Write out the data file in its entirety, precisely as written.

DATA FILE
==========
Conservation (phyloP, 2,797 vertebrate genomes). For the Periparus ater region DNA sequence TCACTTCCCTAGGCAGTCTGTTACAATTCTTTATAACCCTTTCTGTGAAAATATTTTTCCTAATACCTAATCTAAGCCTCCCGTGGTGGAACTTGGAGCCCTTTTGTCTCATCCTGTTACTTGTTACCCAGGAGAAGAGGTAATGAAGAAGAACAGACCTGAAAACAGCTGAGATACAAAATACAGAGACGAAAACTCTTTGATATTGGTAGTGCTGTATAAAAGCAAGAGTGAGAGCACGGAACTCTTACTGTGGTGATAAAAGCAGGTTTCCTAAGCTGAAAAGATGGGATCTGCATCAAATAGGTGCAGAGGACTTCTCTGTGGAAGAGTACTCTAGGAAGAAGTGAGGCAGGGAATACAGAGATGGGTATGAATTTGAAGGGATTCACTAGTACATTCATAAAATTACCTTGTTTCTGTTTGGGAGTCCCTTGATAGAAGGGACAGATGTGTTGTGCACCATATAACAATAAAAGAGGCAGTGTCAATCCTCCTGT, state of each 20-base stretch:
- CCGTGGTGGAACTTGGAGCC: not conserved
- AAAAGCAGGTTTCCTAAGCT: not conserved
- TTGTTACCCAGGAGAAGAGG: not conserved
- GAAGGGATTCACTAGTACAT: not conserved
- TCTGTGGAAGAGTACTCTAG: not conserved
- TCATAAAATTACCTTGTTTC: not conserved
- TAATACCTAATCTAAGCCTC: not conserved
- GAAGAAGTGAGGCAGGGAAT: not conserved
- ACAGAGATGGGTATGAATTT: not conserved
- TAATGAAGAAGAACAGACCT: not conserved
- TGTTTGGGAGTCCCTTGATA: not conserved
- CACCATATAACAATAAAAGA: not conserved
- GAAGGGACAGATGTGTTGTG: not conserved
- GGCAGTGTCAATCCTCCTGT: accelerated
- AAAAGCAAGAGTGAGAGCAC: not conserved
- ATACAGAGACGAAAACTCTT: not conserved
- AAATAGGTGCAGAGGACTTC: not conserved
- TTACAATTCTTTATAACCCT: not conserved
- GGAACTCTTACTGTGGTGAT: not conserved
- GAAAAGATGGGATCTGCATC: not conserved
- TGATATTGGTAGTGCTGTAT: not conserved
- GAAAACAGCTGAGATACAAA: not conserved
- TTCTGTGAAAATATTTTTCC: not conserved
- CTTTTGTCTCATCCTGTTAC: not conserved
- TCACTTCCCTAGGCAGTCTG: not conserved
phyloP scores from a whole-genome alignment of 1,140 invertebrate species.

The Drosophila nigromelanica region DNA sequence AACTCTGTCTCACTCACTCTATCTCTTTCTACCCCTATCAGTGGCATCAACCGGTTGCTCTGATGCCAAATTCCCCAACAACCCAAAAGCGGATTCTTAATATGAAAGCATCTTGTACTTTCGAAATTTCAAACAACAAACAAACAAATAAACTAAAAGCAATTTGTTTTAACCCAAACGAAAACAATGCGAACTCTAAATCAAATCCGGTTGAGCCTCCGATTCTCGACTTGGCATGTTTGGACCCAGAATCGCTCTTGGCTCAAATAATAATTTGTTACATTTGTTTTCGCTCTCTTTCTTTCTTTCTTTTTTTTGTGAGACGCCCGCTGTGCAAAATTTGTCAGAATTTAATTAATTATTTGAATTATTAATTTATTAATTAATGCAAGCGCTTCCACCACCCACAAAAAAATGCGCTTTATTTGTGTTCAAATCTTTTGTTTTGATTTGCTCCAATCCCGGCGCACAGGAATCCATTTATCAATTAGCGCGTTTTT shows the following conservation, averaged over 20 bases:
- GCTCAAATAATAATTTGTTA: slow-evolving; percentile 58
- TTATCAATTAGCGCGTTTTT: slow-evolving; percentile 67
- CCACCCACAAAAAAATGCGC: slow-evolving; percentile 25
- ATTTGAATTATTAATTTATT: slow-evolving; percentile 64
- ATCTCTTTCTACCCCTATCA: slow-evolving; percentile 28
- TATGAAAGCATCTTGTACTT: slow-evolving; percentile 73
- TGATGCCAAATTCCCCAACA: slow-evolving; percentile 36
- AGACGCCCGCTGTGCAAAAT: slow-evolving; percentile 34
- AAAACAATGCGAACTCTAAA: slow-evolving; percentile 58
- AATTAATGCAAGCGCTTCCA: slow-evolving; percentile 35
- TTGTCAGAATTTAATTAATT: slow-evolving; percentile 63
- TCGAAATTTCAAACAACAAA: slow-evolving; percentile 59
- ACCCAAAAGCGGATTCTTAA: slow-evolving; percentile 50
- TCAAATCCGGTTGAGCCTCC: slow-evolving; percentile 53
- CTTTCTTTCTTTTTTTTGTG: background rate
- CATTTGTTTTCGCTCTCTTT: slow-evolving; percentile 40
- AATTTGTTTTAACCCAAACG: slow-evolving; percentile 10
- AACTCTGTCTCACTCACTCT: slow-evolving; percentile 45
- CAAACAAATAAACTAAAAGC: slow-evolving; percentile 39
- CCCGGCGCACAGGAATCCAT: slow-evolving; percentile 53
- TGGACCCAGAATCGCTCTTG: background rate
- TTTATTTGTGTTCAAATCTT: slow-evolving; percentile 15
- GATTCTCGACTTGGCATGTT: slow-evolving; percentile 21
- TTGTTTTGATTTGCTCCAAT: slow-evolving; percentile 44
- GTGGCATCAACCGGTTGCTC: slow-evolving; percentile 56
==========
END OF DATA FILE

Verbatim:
Conservation (phyloP, 2,797 vertebrate genomes). For the Periparus ater region DNA sequence TCACTTCCCTAGGCAGTCTGTTACAATTCTTTATAACCCTTTCTGTGAAAATATTTTTCCTAATACCTAATCTAAGCCTCCCGTGGTGGAACTTGGAGCCCTTTTGTCTCATCCTGTTACTTGTTACCCAGGAGAAGAGGTAATGAAGAAGAACAGACCTGAAAACAGCTGAGATACAAAATACAGAGACGAAAACTCTTTGATATTGGTAGTGCTGTATAAAAGCAAGAGTGAGAGCACGGAACTCTTACTGTGGTGATAAAAGCAGGTTTCCTAAGCTGAAAAGATGGGATCTGCATCAAATAGGTGCAGAGGACTTCTCTGTGGAAGAGTACTCTAGGAAGAAGTGAGGCAGGGAATACAGAGATGGGTATGAATTTGAAGGGATTCACTAGTACATTCATAAAATTACCTTGTTTCTGTTTGGGAGTCCCTTGATAGAAGGGACAGATGTGTTGTGCACCATATAACAATAAAAGAGGCAGTGTCAATCCTCCTGT, state of each 20-base stretch:
- CCGTGGTGGAACTTGGAGCC: not conserved
- AAAAGCAGGTTTCCTAAGCT: not conserved
- TTGTTACCCAGGAGAAGAGG: not conserved
- GAAGGGATTCACTAGTACAT: not conserved
- TCTGTGGAAGAGTACTCTAG: not conserved
- TCATAAAATTACCTTGTTTC: not conserved
- TAATACCTAATCTAAGCCTC: not conserved
- GAAGAAGTGAGGCAGGGAAT: not conserved
- ACAGAGATGGGTATGAATTT: not conserved
- TAATGAAGAAGAACAGACCT: not conserved
- TGTTTGGGAGTCCCTTGATA: not conserved
- CACCATATAACAATAAAAGA: not conserved
- GAAGGGACAGATGTGTTGTG: not conserved
- GGCAGTGTCAATCCTCCTGT: accelerated
- AAAAGCAAGAGTGAGAGCAC: not conserved
- ATACAGAGACGAAAACTCTT: not conserved
- AAATAGGTGCAGAGGACTTC: not conserved
- TTACAATTCTTTATAACCCT: not conserved
- GGAACTCTTACTGTGGTGAT: not conserved
- GAAAAGATGGGATCTGCATC: not conserved
- TGATATTGGTAGTGCTGTAT: not conserved
- GAAAACAGCTGAGATACAAA: not conserved
- TTCTGTGAAAATATTTTTCC: not conserved
- CTTTTGTCTCATCCTGTTAC: not conserved
- TCACTTCCCTAGGCAGTCTG: not conserved
phyloP scores from a whole-genome alignment of 1,140 invertebrate species.

The Drosophila nigromelanica region DNA sequence AACTCTGTCTCACTCACTCTATCTCTTTCTACCCCTATCAGTGGCATCAACCGGTTGCTCTGATGCCAAATTCCCCAACAACCCAAAAGCGGATTCTTAATATGAAAGCATCTTGTACTTTCGAAATTTCAAACAACAAACAAACAAATAAACTAAAAGCAATTTGTTTTAACCCAAACGAAAACAATGCGAACTCTAAATCAAATCCGGTTGAGCCTCCGATTCTCGACTTGGCATGTTTGGACCCAGAATCGCTCTTGGCTCAAATAATAATTTGTTACATTTGTTTTCGCTCTCTTTCTTTCTTTCTTTTTTTTGTGAGACGCCCGCTGTGCAAAATTTGTCAGAATTTAATTAATTATTTGAATTATTAATTTATTAATTAATGCAAGCGCTTCCACCACCCACAAAAAAATGCGCTTTATTTGTGTTCAAATCTTTTGTTTTGATTTGCTCCAATCCCGGCGCACAGGAATCCATTTATCAATTAGCGCGTTTTT shows the following conservation, averaged over 20 bases:
- GCTCAAATAATAATTTGTTA: slow-evolving; percentile 58
- TTATCAATTAGCGCGTTTTT: slow-evolving; percentile 67
- CCACCCACAAAAAAATGCGC: slow-evolving; percentile 25
- ATTTGAATTATTAATTTATT: slow-evolving; percentile 64
- ATCTCTTTCTACCCCTATCA: slow-evolving; percentile 28
- TATGAAAGCATCTTGTACTT: slow-evolving; percentile 73
- TGATGCCAAATTCCCCAACA: slow-evolving; percentile 36
- AGACGCCCGCTGTGCAAAAT: slow-evolving; percentile 34
- AAAACAATGCGAACTCTAAA: slow-evolving; percentile 58
- AATTAATGCAAGCGCTTCCA: slow-evolving; percentile 35
- TTGTCAGAATTTAATTAATT: slow-evolving; percentile 63
- TCGAAATTTCAAACAACAAA: slow-evolving; percentile 59
- ACCCAAAAGCGGATTCTTAA: slow-evolving; percentile 50
- TCAAATCCGGTTGAGCCTCC: slow-evolving; percentile 53
- CTTTCTTTCTTTTTTTTGTG: background rate
- CATTTGTTTTCGCTCTCTTT: slow-evolving; percentile 40
- AATTTGTTTTAACCCAAACG: slow-evolving; percentile 10
- AACTCTGTCTCACTCACTCT: slow-evolving; percentile 45
- CAAACAAATAAACTAAAAGC: slow-evolving; percentile 39
- CCCGGCGCACAGGAATCCAT: slow-evolving; percentile 53
- TGGACCCAGAATCGCTCTTG: background rate
- TTTATTTGTGTTCAAATCTT: slow-evolving; percentile 15
- GATTCTCGACTTGGCATGTT: slow-evolving; percentile 21
- TTGTTTTGATTTGCTCCAAT: slow-evolving; percentile 44
- GTGGCATCAACCGGTTGCTC: slow-evolving; percentile 56